One of the hallmarks of HIV is its extreme mutability, which leads to broad diversification of the viral quasispecies following infection. During mucosal transmission, the virus experiences the opposite phenomenon as well, undergoing a stringent narrowing of genotypic diversity, such that the majority of new infections are established by a single transmitted, "founder" (T/F) variant from the quasispecies. The physical determinants of transmission remain poorly defined. While many studies have traced T/F signature traits to Env, the surface glycoprotein that mediates infection, most have examined the biological consequences of underlying differences without being able to address what specifically differentiates one Env from another because classical methods are poorly suited to analyze structural variation of glycoproteins. The requirements for crystallography make it necessary to truncate and deglycosylate the glycoprotein, removing the very features such as variable loops and glycosylation that make each variant distinct and that can modulate structure within core, conserved regions. We propose to apply novel biophysical and structural approaches to compare the structure of Env glycoproteins from T/F variants of HIV with Env from donor variants using transmission pairs identified in a well-characterized mother-to-child-transmission (MTCT) study. We have developed the use of hydrogen/deuterium-exchange mass spectrometry (HDX-MS) to probe intact glycoprotein structure under native conditions. This approach provides the sensitivity and resolution necessary to identify variant-specific differences, producing a fingerprint of local structural order and stability throughout the glycoprotein.
In AIM 1, we will apply HDX-MS to analyze Env from matched transmission pairs identified in a Nairobi Breastfeeding MTCT study. The transmission pairs provide a powerful means to pinpoint sequence differences that may be linked with structural and phenotypic differences relevant to transmission of T/F variants. We hypothesize that structural properties in T/F Env may exist including greater stability that confer a selective advantage to T/F variants. We anticipate that greater Env stability may result in complexes that are resistant to inactivation In AIM 2, using infectivity assays, we will test whether T/F variants exhibit enhanced resistance to heat inactivation and inactivation by low pH and lactic acid, factors that may be present at sites of transmission such as the infant gastrointenstinal tract. The combination of structural biology and virological expertise in the Lee and Overbaugh labs applied to examine the matched transmission pairs can provide significant new insights into the physical determinants of virus transmissibility and provide structural details relevant to vaccine immunogen design.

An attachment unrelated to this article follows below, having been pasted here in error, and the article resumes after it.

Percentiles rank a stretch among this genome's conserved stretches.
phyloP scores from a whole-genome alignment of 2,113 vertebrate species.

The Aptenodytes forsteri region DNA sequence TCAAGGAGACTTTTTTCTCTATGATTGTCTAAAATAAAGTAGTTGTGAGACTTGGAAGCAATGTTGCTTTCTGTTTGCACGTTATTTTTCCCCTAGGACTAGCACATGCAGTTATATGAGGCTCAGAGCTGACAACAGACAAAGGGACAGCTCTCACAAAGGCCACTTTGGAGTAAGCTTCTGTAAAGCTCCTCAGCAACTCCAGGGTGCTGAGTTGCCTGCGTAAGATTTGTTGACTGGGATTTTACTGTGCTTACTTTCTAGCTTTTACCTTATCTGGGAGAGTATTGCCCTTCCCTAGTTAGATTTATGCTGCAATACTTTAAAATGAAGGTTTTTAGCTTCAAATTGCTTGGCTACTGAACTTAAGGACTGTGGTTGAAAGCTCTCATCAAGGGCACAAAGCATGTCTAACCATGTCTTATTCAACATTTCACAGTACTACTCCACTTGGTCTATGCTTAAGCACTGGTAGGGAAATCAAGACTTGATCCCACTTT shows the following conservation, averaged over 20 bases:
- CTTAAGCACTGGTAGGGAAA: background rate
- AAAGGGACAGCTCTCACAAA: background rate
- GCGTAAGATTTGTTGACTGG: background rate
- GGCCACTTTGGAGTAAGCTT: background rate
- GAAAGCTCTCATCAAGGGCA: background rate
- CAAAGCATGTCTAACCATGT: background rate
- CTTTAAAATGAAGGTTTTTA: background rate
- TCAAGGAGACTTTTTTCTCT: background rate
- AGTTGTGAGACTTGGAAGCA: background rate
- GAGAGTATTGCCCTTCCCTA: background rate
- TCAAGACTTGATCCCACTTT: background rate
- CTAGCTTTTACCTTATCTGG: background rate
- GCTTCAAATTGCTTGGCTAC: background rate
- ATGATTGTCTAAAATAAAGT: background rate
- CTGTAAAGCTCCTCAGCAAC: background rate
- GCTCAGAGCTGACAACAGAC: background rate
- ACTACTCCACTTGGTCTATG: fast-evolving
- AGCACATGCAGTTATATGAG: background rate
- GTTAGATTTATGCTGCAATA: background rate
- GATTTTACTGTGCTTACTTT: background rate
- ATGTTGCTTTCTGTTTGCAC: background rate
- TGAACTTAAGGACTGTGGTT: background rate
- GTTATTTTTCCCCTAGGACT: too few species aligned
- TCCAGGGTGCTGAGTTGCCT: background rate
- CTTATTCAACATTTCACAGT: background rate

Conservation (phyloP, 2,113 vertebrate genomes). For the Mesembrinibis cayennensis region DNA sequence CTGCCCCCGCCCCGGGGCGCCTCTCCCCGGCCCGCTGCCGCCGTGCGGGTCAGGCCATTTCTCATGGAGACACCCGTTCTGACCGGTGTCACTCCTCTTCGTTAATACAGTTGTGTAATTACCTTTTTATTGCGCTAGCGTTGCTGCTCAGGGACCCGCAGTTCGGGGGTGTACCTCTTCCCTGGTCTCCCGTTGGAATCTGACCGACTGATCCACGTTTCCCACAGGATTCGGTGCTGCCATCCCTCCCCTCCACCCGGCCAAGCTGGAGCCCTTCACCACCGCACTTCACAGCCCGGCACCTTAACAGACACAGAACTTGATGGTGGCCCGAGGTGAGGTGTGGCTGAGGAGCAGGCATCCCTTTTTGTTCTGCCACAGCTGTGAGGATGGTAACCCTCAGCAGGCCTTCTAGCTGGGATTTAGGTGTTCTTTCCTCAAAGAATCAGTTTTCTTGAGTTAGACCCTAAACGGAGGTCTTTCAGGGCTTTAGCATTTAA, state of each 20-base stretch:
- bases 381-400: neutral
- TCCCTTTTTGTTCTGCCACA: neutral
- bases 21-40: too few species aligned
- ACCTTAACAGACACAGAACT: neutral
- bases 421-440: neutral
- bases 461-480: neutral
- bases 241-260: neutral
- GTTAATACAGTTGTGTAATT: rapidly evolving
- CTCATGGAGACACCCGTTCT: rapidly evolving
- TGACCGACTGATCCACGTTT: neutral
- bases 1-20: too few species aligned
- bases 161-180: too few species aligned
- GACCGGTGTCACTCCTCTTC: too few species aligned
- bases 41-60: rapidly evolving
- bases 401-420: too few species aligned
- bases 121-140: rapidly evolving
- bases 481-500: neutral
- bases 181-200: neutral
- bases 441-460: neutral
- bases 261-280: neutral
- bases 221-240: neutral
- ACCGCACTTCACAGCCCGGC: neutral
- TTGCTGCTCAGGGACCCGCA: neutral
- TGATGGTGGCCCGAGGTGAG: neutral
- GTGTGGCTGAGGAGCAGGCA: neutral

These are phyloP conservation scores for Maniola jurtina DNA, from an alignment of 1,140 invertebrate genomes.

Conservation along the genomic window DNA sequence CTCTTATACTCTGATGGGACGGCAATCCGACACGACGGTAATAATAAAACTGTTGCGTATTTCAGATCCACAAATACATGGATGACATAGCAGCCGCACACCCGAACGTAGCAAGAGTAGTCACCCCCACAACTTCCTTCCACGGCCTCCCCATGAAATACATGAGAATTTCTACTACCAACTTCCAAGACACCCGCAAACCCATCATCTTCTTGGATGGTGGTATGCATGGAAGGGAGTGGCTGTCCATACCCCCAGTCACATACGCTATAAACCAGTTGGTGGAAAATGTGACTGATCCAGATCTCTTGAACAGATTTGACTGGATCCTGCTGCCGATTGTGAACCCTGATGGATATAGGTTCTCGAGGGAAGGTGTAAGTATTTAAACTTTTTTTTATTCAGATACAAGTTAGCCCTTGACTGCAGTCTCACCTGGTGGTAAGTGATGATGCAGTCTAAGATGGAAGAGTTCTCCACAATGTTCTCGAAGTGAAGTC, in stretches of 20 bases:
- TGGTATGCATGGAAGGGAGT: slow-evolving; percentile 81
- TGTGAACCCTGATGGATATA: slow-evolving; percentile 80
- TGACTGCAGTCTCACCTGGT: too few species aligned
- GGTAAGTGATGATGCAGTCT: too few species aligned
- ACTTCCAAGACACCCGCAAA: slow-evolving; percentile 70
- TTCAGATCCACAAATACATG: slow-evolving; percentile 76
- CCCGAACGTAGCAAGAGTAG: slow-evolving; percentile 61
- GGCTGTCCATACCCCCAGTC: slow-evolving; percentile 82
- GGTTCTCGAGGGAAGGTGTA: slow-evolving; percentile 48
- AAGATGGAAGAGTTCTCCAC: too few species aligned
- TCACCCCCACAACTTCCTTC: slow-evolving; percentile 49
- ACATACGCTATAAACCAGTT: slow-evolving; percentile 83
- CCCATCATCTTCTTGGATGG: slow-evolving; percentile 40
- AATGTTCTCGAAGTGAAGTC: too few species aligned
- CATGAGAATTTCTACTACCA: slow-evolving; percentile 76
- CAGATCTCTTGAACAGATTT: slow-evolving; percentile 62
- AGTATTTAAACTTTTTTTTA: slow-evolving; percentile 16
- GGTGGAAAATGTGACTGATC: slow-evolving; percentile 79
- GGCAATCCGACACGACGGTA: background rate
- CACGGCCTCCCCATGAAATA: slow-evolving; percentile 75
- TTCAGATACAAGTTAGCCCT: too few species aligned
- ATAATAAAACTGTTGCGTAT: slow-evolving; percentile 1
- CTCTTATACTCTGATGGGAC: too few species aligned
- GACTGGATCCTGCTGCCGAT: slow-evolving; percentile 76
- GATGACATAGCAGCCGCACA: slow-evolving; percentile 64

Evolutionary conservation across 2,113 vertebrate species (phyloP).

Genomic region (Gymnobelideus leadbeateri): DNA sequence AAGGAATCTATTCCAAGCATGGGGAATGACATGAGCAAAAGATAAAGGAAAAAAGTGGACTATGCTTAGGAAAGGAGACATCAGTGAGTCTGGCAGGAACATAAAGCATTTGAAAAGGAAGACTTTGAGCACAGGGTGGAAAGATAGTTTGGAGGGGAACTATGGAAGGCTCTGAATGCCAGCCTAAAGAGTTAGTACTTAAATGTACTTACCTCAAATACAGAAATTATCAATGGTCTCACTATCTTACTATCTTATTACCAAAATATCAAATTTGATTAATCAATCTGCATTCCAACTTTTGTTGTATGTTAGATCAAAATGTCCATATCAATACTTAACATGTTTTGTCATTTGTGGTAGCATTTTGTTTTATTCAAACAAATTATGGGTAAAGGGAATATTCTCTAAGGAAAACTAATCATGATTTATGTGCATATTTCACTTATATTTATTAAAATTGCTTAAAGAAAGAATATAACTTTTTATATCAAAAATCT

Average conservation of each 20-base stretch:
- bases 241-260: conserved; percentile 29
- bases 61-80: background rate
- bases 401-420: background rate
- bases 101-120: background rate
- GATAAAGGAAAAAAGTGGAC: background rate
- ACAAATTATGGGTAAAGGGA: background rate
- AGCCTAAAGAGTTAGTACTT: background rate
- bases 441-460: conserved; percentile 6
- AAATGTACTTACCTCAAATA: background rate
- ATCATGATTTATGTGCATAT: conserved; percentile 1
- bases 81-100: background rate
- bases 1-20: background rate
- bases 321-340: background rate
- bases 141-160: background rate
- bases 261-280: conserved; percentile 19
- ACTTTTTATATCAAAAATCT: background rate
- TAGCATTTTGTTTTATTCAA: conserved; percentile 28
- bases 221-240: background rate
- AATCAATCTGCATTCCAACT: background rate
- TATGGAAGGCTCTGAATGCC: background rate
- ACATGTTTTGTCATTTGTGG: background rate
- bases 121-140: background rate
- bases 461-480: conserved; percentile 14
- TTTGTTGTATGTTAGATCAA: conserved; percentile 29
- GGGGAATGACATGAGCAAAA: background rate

The majority of new HIV infections acquired through mucosal transmission are established by a single, founder viral strain out of the diverse donor population. Many traits have been traced to features in the virus's Env surface glycoprotein, which mediates viral entry, however, our understanding of the physical determinants of transmissibility have been hindered by the difficulty in characterizing intact forms of Env. Novel structural and biophysical methods will be used to test the hypothesis that Env from transmitted variants exhibits greater structural stability and greater resistance to inactivation than Env from non-transmitted variants. These general properties in Env would confer a selective advantage to founders that enable them to survive for longer under the harsh conditions that are present during transmission. The proposed studies may thus elucidate key aspects of HIV Env that underlie the virus's transmission. The results may also provide valuable information that can help guide the selection and design of vaccine immunogens that have the potential to elicit an immune response against the transmitted, founder-type strains, thus decreasing the likelihood of transmission.